To have a successful project, you need to trust your team, and they need to trust you.
This is obvious on some levels. Your team must trust that they’re going to get paid, and you must trust that they’re not going to copy your whole database and sell it to your competitors.
But trusting your team should mean more than that. To achieve real, powerful teamwork, trust must go far beyond, “I know you won’t cheat me.”
Teamwork & Shared Goals
Members of amazing, productive teams trust that all the other members want to help them. Put simply:
- Members must share a common vision of the project goals and priorities, and
- Everyone must believe that everyone else shares that vision.
It’s not enough that we’re working toward the same goal. We also need to believe that each other’s actions are based on that goal. That’s real trust.
Where Are We Going?
When team members don’t have this kind of trust, they don’t rely on each other, they don’t get the best from each other, and the project suffers.
For example, suppose you’re visiting my city for the first time, and I pick you up from the airport. I ask you where you’re staying, and you say, “Don’t worry about the destination. Just turn right here.”
Strange, right? It’s much more likely that you’d just tell me the destination (“I’m at the Marriott downtown”), knowing that I have local knowledge to help me navigate. You would trust that I share your goal (getting you to the hotel), and you’d appreciate my understanding of local congestion, construction, etc.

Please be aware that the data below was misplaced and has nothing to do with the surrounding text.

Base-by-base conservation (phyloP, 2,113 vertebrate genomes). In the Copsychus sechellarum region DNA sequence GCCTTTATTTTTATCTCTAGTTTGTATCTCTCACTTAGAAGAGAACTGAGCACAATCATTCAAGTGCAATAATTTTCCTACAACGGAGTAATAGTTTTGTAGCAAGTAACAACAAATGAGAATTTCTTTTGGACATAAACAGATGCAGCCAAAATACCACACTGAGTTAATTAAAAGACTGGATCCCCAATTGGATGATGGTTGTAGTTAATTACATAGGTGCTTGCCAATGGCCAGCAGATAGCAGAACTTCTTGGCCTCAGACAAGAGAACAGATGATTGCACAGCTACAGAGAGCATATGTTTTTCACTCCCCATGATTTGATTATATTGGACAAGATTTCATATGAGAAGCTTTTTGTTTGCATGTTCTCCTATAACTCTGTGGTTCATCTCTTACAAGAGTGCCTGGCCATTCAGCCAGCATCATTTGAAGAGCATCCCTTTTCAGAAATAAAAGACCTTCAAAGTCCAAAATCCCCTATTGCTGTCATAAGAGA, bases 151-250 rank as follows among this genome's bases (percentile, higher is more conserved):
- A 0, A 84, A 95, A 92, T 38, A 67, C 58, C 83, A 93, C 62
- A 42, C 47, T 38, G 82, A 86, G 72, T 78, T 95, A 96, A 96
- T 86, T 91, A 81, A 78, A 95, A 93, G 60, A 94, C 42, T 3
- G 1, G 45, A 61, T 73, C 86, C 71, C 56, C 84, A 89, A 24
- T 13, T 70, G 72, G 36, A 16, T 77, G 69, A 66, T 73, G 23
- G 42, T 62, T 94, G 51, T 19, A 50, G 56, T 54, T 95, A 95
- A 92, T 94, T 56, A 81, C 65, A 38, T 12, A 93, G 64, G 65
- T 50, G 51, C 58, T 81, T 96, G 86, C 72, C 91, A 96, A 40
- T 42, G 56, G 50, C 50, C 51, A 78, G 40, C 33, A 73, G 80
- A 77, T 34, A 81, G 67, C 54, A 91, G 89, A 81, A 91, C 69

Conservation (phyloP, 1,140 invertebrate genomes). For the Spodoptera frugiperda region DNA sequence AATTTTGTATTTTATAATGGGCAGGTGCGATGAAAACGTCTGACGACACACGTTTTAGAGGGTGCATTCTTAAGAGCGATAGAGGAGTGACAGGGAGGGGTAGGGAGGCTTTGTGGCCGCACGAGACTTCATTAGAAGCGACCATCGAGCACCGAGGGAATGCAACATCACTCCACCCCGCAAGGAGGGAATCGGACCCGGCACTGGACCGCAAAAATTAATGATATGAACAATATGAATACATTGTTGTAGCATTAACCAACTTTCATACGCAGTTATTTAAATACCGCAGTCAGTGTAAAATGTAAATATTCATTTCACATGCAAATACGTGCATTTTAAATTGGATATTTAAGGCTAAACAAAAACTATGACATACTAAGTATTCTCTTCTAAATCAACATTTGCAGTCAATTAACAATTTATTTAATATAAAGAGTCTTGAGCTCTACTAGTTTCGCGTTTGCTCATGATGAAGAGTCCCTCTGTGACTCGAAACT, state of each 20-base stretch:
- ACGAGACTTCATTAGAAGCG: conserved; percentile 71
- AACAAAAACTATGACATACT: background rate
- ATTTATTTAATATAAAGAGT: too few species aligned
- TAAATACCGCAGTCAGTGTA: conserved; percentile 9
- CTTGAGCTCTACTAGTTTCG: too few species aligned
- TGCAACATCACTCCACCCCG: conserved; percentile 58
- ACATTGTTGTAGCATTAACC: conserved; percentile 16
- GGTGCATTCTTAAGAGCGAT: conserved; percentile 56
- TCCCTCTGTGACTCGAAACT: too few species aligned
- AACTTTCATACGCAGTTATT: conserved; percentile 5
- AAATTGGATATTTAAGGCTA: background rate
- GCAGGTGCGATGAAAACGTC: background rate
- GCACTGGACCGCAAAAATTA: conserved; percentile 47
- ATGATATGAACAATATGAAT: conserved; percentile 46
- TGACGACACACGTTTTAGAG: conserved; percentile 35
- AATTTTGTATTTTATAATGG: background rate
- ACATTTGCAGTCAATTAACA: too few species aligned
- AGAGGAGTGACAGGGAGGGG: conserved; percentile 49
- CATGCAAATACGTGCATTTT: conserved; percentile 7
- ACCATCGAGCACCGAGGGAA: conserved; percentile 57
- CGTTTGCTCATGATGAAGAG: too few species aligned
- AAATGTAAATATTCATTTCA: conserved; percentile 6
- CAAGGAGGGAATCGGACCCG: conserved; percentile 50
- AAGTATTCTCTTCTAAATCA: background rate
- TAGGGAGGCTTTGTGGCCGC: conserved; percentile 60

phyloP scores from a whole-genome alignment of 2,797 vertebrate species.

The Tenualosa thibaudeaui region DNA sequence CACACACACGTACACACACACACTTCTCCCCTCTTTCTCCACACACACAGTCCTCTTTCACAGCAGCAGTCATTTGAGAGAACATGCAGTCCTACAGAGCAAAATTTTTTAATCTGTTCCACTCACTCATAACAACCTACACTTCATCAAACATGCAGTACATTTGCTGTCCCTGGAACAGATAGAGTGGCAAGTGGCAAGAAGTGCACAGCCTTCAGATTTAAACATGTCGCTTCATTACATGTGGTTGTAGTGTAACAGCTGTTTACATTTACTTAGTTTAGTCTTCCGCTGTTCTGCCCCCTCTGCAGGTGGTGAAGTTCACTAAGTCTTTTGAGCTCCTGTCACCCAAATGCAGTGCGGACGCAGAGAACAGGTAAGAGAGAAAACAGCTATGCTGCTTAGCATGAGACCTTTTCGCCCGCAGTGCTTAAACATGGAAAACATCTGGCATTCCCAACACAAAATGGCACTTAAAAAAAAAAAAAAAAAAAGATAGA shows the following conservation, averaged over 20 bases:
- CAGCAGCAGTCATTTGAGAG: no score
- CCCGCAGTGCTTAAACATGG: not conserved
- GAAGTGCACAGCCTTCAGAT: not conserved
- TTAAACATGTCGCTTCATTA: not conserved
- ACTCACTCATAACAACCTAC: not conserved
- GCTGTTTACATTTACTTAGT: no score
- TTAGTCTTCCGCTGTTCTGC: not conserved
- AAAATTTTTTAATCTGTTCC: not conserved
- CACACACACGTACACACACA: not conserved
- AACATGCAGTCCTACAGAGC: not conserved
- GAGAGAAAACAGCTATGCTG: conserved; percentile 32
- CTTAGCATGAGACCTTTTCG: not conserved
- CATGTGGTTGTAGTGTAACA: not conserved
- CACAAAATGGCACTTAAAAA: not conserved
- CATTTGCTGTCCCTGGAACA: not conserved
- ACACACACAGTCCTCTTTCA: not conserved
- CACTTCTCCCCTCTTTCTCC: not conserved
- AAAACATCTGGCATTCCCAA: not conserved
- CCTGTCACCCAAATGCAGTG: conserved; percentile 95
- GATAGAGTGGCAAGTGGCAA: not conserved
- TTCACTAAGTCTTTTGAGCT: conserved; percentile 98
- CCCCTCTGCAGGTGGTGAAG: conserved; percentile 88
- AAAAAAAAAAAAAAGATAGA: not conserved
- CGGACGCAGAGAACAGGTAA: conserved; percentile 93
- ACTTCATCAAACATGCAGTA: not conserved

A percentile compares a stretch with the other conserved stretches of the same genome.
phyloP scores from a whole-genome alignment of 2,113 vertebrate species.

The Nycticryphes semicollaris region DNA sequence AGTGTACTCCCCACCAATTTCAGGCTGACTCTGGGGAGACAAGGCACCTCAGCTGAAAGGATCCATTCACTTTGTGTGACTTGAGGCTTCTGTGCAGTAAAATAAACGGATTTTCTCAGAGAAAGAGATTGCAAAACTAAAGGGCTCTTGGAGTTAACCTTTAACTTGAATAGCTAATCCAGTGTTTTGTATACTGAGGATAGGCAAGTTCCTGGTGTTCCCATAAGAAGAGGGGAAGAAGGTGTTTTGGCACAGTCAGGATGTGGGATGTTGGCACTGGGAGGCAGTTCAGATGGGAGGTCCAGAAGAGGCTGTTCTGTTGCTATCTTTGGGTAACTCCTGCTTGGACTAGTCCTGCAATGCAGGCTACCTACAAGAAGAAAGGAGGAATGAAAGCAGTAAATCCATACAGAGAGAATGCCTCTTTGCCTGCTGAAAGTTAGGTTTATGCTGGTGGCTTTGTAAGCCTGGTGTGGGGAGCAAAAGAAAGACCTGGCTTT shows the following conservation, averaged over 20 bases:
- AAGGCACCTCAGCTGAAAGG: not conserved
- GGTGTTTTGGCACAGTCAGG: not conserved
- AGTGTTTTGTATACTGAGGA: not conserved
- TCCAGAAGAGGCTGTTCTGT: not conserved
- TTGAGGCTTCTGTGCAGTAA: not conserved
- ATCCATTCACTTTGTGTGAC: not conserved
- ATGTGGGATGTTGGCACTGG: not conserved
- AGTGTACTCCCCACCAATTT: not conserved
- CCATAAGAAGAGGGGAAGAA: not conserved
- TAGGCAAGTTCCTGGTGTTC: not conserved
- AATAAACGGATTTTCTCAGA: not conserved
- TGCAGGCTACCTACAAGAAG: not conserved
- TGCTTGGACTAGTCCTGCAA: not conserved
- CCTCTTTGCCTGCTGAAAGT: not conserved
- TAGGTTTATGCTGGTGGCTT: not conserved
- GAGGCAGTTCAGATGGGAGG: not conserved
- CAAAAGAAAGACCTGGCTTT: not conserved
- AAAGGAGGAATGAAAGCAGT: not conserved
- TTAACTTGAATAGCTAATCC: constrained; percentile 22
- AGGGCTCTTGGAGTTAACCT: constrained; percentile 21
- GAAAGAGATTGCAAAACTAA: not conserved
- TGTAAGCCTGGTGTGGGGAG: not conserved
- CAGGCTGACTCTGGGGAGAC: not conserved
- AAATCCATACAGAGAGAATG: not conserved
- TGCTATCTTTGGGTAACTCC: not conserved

Unfortunately, although software projects should work similarly, they often do not. I’ve worked with clients who try to plan out a software product themselves, down to the smallest detail, then bring developers in to simply implement their plan.
Rather than trusting us with their vision—empowering us to help them reach it—they give us step-by-step directions. And this lack of trust keeps us from bringing everything we have to the project.
I suspect customers think they’re helping when they shield us from worries and complications involving their business, but that “protection” can easily become an impediment rather than an asset. When you shield me from those distractions, you also shield me from information.
On Collaborative Teams, Everybody Navigates
Jason Porritt recently wrote about the Design Thinking idea that successful products are the intersection of:
- People’s needs
- Technological feasibility
- Business viability
If you come to a software team with a project, you probably are very knowledgable on the business viability side. But your consultant can provide extremely valuable feedback on technical and user experience matters. It’s our area of expertise–our livelihood.
We can identify which features are common patterns, and which implement new (and risky!) things. We can look at your long-term vision and try to identify the right amount of foundation to build. We can help you find useful ways to test out ideas while minimizing rework.
We don’t know where the value is—that’s knowledge you bring to the table from the business side. But we do know where the cost is, and together, we can optimize it. We don’t need every person on the team to be an expert in anything—but someone from each discipline should have the broad strokes for the short, medium, and long terms.
We Can Build the Best Things Together
We don’t need you to answer to every question on Day One. We don’t need pixel-perfect designs for every page.
But we do need you to share your vision. Share your “why,” and let the team extract maximum value out of everyone’s unique perspectives.